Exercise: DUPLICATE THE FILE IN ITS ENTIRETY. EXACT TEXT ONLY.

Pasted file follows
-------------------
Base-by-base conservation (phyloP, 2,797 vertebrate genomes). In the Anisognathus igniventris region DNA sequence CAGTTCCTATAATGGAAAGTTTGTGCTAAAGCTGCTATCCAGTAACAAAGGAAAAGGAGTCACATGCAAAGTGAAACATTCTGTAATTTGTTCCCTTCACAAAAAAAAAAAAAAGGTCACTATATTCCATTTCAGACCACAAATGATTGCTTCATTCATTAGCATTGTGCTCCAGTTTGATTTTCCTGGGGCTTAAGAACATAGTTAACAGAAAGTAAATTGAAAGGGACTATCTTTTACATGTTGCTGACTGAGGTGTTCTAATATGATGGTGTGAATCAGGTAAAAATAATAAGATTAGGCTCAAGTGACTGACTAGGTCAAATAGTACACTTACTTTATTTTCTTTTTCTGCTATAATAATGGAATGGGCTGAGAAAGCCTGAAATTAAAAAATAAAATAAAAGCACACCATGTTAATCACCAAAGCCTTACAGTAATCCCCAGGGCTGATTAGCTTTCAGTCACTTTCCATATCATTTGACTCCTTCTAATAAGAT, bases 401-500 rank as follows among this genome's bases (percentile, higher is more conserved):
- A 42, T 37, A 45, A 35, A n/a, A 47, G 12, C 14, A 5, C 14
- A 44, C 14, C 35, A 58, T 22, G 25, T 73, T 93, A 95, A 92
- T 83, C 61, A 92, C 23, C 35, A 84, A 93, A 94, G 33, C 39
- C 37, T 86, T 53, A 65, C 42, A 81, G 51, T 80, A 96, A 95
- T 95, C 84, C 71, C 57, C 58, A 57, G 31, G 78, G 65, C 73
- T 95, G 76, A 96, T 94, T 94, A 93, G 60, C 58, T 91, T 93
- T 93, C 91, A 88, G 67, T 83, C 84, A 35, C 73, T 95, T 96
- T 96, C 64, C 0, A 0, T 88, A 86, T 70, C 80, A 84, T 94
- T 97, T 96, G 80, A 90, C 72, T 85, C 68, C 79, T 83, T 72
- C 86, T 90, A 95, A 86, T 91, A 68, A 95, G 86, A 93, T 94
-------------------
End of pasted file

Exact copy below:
Base-by-base conservation (phyloP, 2,797 vertebrate genomes). In the Anisognathus igniventris region DNA sequence CAGTTCCTATAATGGAAAGTTTGTGCTAAAGCTGCTATCCAGTAACAAAGGAAAAGGAGTCACATGCAAAGTGAAACATTCTGTAATTTGTTCCCTTCACAAAAAAAAAAAAAAGGTCACTATATTCCATTTCAGACCACAAATGATTGCTTCATTCATTAGCATTGTGCTCCAGTTTGATTTTCCTGGGGCTTAAGAACATAGTTAACAGAAAGTAAATTGAAAGGGACTATCTTTTACATGTTGCTGACTGAGGTGTTCTAATATGATGGTGTGAATCAGGTAAAAATAATAAGATTAGGCTCAAGTGACTGACTAGGTCAAATAGTACACTTACTTTATTTTCTTTTTCTGCTATAATAATGGAATGGGCTGAGAAAGCCTGAAATTAAAAAATAAAATAAAAGCACACCATGTTAATCACCAAAGCCTTACAGTAATCCCCAGGGCTGATTAGCTTTCAGTCACTTTCCATATCATTTGACTCCTTCTAATAAGAT, bases 401-500 rank as follows among this genome's bases (percentile, higher is more conserved):
- A 42, T 37, A 45, A 35, A n/a, A 47, G 12, C 14, A 5, C 14
- A 44, C 14, C 35, A 58, T 22, G 25, T 73, T 93, A 95, A 92
- T 83, C 61, A 92, C 23, C 35, A 84, A 93, A 94, G 33, C 39
- C 37, T 86, T 53, A 65, C 42, A 81, G 51, T 80, A 96, A 95
- T 95, C 84, C 71, C 57, C 58, A 57, G 31, G 78, G 65, C 73
- T 95, G 76, A 96, T 94, T 94, A 93, G 60, C 58, T 91, T 93
- T 93, C 91, A 88, G 67, T 83, C 84, A 35, C 73, T 95, T 96
- T 96, C 64, C 0, A 0, T 88, A 86, T 70, C 80, A 84, T 94
- T 97, T 96, G 80, A 90, C 72, T 85, C 68, C 79, T 83, T 72
- C 86, T 90, A 95, A 86, T 91, A 68, A 95, G 86, A 93, T 94